Condition category
Signs and Symptoms
Date applied
Date assigned
Last edited
Retrospectively registered
Overall trial status
Recruitment status
No longer recruiting

Plain English Summary

Background and study aims
Coughing is a reflex action which in healthy people stops food and irritating substances getting into the airways. Some people develop persistent (chronic) coughing which can last for many years, the cause of which is unknown. Most people with chronic cough have a very sensitive cough reflex and often describe throat sensations such as a ‘tickle’ before they cough. It is possible that chronic cough patients may be very sensitive to all throat sensations. Some patients with chronic cough are successfully treated with low dose morphine, yet it is not known exactly how morphine works in these patients. In this study we aim to compare the sensations of coughing experienced by both healthy people and patients with chronic cough.

Who can participate?
Phase 1: healthy nonsmokers aged over 18
Phase 2: male or female patients aged over 18 with chronic cough, treated with low dose morphine sulphate twice daily and willing to temporarily withdraw morphine treatment

What does the study involve?
In order to investigate this, the study will be conducted in two phases. In phase 1 we will investigate the throat sensations healthy people feel when they have an urge to cough. In order to measure this we will need to induce coughing by asking healthy people to perform a cough challenge and simple breathing tests, and complete some questionnaires. Participation in this phase will require one visit to the research unit. In phase 2 we will assess the effect of morphine sulphate on sensations experienced prior to coughing, the urge to cough and objective cough counts in patients with chronic cough. In order to measure this, we will require patients to visit the research unit on nine separate occasions. Participants will be treated with either morphine sulphate or a placebo (dummy) treatment (participants will receive both treatments over the course of the study).We will ask patients to perform cough challenges, breathing challenges, 24-hr cough monitoring, provide urine samples (for morphine clearance and a pregnancy test), complete several questionnaires and record the sensations they experience.

What are the possible benefits and risks of participating?
There will be no direct benefit to the participants for taking part in the study. The main risk in the study is worsening of the participants’ cough prior to random allocation and during placebo treatment.

Where is the study run from?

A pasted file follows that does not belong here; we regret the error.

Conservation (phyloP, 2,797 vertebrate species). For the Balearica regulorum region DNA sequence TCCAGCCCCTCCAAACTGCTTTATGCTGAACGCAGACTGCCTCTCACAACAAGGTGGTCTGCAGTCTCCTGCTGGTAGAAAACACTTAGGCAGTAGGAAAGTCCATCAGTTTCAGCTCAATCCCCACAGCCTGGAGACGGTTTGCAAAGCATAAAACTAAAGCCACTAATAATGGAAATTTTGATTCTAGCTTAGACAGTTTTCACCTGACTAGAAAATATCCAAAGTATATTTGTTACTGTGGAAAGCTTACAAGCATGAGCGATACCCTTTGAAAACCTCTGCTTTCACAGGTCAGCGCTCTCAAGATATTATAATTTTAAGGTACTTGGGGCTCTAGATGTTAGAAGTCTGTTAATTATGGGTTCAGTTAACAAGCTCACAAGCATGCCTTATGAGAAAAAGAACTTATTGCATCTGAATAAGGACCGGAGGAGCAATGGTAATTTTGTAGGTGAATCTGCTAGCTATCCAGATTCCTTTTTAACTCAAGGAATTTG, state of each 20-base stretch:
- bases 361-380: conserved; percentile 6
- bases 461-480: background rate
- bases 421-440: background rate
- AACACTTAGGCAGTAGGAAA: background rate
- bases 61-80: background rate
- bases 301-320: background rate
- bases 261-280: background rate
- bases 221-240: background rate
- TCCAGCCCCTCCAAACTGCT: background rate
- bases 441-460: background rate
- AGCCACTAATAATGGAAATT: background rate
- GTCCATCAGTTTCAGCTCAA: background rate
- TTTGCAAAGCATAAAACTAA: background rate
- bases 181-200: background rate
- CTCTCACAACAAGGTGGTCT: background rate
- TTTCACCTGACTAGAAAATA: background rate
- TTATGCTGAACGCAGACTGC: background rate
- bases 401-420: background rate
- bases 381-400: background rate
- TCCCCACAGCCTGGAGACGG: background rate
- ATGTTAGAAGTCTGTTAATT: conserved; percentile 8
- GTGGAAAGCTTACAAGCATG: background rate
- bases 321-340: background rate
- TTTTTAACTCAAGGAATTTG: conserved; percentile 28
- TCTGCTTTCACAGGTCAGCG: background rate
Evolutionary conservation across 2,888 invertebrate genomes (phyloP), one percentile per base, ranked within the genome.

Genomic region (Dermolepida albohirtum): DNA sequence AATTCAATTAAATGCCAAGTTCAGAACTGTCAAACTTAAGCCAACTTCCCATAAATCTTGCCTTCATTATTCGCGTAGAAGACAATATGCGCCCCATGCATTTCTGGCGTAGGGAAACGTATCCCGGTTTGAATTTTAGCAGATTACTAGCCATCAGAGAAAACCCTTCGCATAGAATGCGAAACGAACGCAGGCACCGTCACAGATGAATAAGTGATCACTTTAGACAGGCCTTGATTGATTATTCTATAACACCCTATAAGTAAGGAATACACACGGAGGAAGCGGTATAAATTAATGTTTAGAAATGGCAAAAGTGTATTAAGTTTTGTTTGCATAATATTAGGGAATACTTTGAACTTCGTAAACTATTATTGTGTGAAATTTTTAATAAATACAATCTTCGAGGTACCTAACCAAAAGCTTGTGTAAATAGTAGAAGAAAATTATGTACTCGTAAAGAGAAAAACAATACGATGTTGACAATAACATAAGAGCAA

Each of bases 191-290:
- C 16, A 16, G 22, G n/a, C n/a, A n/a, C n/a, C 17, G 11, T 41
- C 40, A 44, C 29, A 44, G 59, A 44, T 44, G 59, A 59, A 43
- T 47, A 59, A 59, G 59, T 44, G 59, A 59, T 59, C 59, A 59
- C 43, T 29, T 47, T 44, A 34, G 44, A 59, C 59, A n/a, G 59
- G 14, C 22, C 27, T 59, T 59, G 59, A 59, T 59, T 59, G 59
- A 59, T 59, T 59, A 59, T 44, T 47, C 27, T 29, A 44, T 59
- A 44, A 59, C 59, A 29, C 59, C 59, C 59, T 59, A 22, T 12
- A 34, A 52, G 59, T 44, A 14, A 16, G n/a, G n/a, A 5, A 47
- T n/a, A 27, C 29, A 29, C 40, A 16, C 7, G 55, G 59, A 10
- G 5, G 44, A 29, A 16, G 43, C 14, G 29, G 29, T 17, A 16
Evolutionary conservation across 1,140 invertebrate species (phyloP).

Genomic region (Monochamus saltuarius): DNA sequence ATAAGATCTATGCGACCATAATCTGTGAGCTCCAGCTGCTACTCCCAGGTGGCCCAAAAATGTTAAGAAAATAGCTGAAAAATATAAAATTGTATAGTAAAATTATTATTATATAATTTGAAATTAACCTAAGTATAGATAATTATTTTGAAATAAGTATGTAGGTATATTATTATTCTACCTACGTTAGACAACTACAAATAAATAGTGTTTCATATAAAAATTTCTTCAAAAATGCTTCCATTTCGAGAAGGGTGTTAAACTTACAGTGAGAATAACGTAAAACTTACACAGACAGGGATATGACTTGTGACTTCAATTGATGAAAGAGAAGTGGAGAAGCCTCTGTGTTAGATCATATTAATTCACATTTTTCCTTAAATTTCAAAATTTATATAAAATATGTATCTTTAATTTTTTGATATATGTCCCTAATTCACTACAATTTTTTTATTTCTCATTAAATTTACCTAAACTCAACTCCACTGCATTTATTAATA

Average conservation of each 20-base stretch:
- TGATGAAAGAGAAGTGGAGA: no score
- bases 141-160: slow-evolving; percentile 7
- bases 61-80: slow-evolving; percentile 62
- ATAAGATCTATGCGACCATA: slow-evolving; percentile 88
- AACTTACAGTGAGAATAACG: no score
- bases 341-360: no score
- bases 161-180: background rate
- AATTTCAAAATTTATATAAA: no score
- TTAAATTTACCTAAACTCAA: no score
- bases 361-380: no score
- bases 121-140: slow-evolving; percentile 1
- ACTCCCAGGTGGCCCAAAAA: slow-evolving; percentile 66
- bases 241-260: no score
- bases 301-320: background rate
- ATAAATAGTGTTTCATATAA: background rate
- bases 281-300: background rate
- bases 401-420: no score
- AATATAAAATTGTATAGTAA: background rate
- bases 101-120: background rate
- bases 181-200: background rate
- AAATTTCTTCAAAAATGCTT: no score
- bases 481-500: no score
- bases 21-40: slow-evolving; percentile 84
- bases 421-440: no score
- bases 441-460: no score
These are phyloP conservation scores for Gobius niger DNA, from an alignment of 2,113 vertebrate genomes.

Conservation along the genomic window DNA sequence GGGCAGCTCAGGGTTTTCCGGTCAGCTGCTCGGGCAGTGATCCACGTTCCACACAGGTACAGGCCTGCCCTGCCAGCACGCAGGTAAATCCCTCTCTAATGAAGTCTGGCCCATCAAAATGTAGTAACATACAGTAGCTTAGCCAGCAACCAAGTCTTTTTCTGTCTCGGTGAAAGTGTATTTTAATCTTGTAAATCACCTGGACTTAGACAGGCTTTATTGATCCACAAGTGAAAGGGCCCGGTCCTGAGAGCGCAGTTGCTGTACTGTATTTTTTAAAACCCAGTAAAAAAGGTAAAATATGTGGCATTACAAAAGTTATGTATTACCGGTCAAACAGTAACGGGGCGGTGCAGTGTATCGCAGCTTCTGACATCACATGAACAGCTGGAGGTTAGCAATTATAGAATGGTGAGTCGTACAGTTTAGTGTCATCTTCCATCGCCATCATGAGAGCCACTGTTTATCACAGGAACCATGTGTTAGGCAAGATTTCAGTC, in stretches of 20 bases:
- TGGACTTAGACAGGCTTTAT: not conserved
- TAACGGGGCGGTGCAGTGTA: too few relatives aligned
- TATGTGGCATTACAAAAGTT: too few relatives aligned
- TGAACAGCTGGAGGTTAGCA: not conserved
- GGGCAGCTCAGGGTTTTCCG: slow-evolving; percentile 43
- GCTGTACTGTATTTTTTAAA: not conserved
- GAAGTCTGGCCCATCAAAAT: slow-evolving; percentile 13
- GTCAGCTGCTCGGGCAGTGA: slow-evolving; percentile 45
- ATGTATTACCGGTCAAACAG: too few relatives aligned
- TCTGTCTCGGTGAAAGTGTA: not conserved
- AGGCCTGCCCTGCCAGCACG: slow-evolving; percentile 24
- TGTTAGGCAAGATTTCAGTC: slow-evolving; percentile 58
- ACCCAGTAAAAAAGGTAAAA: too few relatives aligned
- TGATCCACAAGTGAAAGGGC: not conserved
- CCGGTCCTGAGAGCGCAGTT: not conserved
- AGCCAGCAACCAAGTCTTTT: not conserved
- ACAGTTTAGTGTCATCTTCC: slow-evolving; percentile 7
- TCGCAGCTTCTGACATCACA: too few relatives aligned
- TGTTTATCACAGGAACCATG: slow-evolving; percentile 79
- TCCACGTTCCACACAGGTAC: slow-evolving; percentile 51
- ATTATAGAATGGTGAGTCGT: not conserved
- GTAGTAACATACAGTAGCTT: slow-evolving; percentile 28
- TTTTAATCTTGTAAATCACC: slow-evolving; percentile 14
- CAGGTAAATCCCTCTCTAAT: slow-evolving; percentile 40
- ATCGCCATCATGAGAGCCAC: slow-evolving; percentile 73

North West Lung Centre, Wythenshawe Hospital (UK).

When is the study starting and how long is it expected to run for?
March 2015 to March 2016.

Who is funding the study?
Moulton Charitable Foundation (UK).

Who is the main contact?
Dr Basma Issa

Trial website

Contact information



Primary contact

Dr Basma Issa


Contact details

2nd Floor
Respiratory Research
Research and Education Centre
Second Floor
University Hospital of South Manchester
M23 9LT
United Kingdom

Additional identifiers

EudraCT number number

Protocol/serial number


Study information

Scientific title

Pharmacological modulation of the urge to cough: the effects of morphine sulphate


Study hypothesis

Patients with chronic cough complain of a variety of sensations that they perceive as provoking coughing. These most commonly include sensations of airway irritation, usually localised to the throat, and an urge-to-cough (UTC). These sensations are reported to occur with trivial exposures to environmental irritants, use of the voice, with certain foods or even without obvious provocation. Similar sensations can be evoked experimentally in healthy volunteers by the inhalation of irritants such as capsaicin or citric acid. A number of recent studies have focussed on the UTC, finding it is perceived at concentrations of irritant lower than those evoking cough, is enhanced during an upper respiratory tract infection, and enhanced in females compared with males. However, studies to date have largely ignored the sensation of airway irritation which, based on patient reports, is intimately associated with the UTC. We hypothesise that sensations of airway irritation are a pre-requisite to experiencing an UTC and ultimately coughing; this sequence is analogous to itching leading to an urge to scratch and scratching. It is well established that patients with chronic cough have heightened cough responses when challenged with inhaled irritants, but the sensations that precede coughing have rarely been studied. Therefore it is not known whether sensations of airway irritation and UTC occur at lower levels than in healthy volunteers or whether the relationships suggested in Figure 2 are altered in any way. Furthermore, effective therapies for chronic cough such has low dose morphine and gabapentin have failed to reduce experimentally evoked cough responses, but their effect on the sensations associated with coughing is unknown.

We hypothesise that chronic coughing occurs as a result of a disturbance of the sensory pathways responsible for mediating the sensation of airway irritation. The excessive coughing observed in these patients is in response to the heightened sensations experienced, and the resulting urge to cough, rather than a disturbance of the cough reflex per se. Effective therapies such as low dose morphine may therefore improve coughing by reducing the airway irritation experienced and therefore also the UTC.

Ethics approval

The research ethics committee (NRES North West, Greater Manchester Central) gave a favourable opinion of the research subject to receiving a complete response for further information. The meeting was held on 09/03/2015, REC ref: 15/NW/0153, IRAS project ID: 160119

Study design

Phase 1 (healthy volunteers): pilot study
Phase 2 (chronic cough patients): randomised double-blind placebo-controlled two-way crossover single-site study

Primary study design


Secondary study design

Randomised cross over trial

Trial setting


Trial type


Patient information sheet

Not available in web format, please use the contact details to request a patient information sheet


Chronic cough


Phase 1 (healthy volunteers):
A pilot study to identify in healthy individuals the threshold concentration of inhaled citric acid that induces somatic sensations such as irritation, and then the subsequent threshold associated with an urge to cough.

The following procedures will be carried out:
1. Written informed consent
2. Assessment of inclusion/exclusion criteria